I don't care who you are, that digital fraud is pretty funny

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"The average reader is not equipped to detect many kinds of document falsification, and a lot of text is still accepted on trust...We have learned to trust writing that leaves a paper trail. Things are not so black and white in the world of digital text." Dennis Baron, page 48

Sure that picture of Marilyn Monroe getting cozy beside Abraham Lincoln is humorous and not all that uncommon. When done with the right intent, that kind of photoshopping is both entertaining and generally harmless. However, Baron's essay points to a much deeper and much more serious issue at play. Granted, his piece is ancient by today's digital standards and a lot of work has been done to alleviate and minimize the issue. But there's still a reason why professors everywhere crucify their students for citing Wikipedia.
Falsification of documents in the digital world is a perfect example of how new technologies always come with nearly as many complexities as they do simplicities. Before digital communication, trusting an author and his or her sources was commonplace. Fact checking could be done with a few hard documents and if the author wasn't truthful, it could be detected fairly easily.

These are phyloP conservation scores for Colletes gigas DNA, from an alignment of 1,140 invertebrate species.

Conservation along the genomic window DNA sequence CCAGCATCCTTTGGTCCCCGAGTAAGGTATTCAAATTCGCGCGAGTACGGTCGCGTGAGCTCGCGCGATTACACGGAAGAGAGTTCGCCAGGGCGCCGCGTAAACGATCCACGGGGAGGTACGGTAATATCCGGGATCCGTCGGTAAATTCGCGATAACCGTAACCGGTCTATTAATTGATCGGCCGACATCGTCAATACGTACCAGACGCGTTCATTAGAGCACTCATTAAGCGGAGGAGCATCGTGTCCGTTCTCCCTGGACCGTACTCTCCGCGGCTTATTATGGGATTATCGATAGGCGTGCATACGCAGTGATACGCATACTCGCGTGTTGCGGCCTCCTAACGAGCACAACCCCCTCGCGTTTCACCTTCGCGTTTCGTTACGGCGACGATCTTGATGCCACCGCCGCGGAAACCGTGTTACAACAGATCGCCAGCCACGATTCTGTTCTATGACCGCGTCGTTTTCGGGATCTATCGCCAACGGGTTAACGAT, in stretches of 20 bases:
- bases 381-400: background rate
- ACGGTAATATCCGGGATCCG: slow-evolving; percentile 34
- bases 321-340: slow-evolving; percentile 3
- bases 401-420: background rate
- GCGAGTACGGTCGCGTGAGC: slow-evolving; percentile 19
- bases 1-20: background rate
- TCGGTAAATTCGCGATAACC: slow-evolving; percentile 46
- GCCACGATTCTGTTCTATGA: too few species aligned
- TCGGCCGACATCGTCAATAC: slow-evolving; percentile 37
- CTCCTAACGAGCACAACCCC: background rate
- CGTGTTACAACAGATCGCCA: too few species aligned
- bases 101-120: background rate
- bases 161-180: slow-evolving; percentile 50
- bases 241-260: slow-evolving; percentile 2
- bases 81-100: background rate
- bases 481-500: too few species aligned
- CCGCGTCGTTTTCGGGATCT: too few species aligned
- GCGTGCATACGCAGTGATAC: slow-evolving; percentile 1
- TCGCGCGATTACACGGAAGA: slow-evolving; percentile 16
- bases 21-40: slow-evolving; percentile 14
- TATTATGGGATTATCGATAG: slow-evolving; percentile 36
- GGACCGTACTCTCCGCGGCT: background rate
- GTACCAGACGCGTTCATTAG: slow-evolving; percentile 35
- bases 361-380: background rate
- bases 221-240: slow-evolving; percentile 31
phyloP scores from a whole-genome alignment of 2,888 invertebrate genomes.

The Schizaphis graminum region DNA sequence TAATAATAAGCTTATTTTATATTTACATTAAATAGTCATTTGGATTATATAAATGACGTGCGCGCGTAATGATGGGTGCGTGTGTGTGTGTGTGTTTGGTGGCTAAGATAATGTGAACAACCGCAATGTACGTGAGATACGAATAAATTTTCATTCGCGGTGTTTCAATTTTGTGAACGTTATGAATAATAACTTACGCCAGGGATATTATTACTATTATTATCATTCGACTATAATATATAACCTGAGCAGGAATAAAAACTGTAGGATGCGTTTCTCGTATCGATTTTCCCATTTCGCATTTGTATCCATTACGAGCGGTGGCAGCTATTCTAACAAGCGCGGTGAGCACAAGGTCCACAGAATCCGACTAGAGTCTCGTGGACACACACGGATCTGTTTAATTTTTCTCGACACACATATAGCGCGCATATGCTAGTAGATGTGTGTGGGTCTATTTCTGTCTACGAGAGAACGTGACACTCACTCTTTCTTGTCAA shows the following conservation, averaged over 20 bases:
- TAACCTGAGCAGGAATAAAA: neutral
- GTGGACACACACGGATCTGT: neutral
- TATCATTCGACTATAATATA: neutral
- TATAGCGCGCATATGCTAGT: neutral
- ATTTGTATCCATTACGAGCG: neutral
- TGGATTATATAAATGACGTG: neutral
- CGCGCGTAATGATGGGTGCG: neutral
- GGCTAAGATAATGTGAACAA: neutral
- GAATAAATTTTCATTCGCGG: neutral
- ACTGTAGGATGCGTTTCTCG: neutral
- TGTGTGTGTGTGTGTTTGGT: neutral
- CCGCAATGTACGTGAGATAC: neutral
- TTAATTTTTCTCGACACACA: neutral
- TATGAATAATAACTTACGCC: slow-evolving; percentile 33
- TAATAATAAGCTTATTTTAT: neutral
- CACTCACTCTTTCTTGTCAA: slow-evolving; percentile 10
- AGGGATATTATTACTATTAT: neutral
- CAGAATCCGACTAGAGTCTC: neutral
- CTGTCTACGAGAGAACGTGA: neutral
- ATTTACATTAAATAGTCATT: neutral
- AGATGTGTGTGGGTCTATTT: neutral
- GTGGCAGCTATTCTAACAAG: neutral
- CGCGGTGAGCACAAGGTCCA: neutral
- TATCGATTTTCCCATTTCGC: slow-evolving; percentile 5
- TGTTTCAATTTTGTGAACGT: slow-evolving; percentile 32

Today, that's much more difficult. There's an enormous amount of opinion floating around that's too often being passed on as fact. Once this happens, fact checkers need to work doubly hard to prove it to be an opinion. This kind of opinion spreading grows exponentially along with the digital medium in which it resides. It affects just about everyone, but writers and reporters suffer more than most.
Proving the legitimacy of one's work is now a tedious and mind-numbing chore. Establishing credibility is very difficult now and it can be stripped away so quickly today. The motivation to pass on facts to an audience has dwindled to almost nothing. We need to be able to trust the information we obtain and also the people from whom we obtain it. Deciphering opinion from fact needs to be stressed much more throughout individuals' educational development. Otherwise, we'll find ourselves at the base of a mountain of useless information, with only the important real facts sitting atop the summit. And that mountain will make Mt. Everest look like a mole hill.
Remember the old saying...opinions are like assholes, everybody's got one.


Remember, Sean, to create a link from your entry back to the class page.

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